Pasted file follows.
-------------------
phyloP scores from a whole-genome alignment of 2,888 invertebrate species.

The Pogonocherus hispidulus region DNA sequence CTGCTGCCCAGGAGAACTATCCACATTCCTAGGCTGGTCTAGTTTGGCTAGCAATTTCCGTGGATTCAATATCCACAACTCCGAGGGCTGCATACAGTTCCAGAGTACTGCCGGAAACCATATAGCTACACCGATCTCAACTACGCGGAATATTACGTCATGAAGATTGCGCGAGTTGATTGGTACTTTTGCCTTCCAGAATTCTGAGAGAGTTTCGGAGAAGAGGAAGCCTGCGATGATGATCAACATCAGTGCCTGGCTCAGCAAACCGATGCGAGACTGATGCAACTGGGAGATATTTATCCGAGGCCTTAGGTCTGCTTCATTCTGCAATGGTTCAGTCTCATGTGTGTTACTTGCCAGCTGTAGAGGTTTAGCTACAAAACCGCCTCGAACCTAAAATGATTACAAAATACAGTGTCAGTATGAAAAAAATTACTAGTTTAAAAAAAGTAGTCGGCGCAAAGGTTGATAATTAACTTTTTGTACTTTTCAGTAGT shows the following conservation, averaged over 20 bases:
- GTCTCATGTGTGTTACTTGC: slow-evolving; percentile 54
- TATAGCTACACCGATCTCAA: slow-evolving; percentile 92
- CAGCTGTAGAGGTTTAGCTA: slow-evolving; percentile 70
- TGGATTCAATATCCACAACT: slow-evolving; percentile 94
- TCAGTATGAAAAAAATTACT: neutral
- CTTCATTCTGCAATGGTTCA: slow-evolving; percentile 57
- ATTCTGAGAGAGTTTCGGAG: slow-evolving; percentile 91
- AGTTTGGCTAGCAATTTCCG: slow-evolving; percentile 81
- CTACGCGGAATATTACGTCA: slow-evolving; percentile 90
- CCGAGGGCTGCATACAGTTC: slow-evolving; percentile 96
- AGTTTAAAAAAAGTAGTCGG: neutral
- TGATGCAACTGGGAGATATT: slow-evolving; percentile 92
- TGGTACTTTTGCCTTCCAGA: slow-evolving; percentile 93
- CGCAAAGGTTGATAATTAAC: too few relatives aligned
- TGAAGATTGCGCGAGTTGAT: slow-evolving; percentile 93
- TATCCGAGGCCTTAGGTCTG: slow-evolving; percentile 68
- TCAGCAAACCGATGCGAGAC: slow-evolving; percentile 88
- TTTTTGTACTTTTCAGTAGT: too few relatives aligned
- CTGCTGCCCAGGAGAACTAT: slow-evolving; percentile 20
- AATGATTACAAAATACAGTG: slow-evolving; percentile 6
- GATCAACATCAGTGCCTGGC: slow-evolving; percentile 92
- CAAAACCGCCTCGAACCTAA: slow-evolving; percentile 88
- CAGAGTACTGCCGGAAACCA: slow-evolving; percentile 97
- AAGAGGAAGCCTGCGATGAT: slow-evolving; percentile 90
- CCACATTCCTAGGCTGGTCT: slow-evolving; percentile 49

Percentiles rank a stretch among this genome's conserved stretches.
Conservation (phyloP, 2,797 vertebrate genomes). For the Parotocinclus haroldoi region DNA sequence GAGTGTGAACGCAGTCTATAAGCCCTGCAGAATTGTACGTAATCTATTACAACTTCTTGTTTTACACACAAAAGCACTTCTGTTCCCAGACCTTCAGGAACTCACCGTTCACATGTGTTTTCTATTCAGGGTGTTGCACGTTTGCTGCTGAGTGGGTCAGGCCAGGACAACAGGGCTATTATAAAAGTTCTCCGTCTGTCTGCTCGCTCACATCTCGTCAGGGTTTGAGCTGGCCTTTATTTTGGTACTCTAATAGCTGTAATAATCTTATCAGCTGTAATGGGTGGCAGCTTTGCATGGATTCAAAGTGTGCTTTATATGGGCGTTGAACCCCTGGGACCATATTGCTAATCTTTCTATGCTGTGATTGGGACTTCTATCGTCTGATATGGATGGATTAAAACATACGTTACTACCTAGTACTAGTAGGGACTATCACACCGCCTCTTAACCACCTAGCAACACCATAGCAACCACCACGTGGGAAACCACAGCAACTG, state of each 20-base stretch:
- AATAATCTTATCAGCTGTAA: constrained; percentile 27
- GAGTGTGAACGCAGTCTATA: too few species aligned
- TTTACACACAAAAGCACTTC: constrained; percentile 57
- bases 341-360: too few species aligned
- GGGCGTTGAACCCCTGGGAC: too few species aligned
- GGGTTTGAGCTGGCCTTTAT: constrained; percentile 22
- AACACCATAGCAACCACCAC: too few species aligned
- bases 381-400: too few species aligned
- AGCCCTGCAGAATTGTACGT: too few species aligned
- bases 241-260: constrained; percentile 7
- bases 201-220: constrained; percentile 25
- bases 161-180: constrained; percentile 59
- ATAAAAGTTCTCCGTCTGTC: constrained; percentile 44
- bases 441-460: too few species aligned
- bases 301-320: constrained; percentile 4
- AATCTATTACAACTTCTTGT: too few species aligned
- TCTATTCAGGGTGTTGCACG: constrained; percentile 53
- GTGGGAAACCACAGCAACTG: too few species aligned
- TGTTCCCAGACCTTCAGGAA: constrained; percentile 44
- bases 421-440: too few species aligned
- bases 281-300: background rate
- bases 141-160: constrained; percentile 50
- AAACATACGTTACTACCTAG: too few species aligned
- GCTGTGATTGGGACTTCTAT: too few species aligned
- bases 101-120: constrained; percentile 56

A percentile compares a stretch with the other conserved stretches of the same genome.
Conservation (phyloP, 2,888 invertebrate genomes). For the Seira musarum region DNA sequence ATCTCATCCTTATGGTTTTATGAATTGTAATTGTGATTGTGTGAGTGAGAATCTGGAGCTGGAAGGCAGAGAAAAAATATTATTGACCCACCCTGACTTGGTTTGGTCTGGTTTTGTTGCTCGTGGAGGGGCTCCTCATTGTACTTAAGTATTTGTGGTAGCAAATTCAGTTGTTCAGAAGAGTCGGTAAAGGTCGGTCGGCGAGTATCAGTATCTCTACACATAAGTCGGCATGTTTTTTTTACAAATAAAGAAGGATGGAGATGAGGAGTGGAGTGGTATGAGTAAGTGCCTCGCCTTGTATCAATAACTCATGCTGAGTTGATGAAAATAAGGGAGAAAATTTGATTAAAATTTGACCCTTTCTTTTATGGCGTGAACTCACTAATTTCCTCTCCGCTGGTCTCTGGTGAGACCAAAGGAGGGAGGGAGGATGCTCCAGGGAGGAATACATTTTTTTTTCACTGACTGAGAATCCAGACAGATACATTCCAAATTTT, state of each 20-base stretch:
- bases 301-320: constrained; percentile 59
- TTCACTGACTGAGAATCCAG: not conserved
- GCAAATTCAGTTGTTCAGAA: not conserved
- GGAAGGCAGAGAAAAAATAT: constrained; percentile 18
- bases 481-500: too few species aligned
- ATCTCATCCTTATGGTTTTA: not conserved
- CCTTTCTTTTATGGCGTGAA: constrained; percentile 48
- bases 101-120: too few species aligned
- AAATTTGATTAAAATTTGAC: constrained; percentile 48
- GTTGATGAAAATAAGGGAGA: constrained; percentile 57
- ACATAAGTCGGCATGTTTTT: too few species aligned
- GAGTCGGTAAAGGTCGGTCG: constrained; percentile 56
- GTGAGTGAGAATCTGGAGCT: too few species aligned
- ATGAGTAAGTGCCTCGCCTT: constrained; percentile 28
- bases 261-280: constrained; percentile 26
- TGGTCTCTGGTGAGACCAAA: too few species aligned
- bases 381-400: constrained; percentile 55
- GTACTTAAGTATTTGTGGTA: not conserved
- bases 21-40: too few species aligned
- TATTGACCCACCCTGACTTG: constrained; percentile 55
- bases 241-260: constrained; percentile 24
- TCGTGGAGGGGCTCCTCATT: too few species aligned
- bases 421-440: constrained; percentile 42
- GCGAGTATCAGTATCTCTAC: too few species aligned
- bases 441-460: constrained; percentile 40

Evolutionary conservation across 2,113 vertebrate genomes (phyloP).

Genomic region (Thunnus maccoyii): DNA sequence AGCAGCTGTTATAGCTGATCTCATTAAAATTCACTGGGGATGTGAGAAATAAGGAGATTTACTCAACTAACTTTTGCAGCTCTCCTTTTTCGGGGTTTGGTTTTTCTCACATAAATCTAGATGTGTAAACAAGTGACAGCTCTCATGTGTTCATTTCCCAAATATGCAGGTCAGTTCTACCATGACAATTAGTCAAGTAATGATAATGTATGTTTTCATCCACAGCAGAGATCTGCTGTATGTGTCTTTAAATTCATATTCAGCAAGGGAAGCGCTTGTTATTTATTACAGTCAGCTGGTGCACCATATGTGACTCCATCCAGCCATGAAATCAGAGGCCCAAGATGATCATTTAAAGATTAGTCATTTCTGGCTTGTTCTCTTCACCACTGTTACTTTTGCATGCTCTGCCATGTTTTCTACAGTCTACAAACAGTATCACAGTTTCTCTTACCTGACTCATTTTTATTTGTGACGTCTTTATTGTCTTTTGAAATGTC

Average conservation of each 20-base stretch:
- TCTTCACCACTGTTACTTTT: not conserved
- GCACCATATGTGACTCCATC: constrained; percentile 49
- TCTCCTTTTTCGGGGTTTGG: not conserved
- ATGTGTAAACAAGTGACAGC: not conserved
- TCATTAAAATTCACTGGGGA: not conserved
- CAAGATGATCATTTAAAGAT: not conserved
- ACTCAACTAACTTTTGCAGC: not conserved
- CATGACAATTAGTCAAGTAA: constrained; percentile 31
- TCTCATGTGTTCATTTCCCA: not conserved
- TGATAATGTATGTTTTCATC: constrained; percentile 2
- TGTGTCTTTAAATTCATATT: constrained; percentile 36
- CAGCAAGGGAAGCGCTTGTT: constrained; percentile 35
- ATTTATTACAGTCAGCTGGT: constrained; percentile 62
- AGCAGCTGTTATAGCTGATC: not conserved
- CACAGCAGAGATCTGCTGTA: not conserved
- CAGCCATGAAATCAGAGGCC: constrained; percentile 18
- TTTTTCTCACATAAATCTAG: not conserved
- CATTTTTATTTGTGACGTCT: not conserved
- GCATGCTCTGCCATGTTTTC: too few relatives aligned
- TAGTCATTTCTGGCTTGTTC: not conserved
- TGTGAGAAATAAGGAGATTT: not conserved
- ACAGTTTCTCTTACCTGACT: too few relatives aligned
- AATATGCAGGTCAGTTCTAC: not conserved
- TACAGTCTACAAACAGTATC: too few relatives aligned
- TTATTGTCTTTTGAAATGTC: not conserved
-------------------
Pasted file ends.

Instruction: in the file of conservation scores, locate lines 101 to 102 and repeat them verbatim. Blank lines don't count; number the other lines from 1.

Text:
- TTTTTCTCACATAAATCTAG: not conserved
- CATTTTTATTTGTGACGTCT: not conserved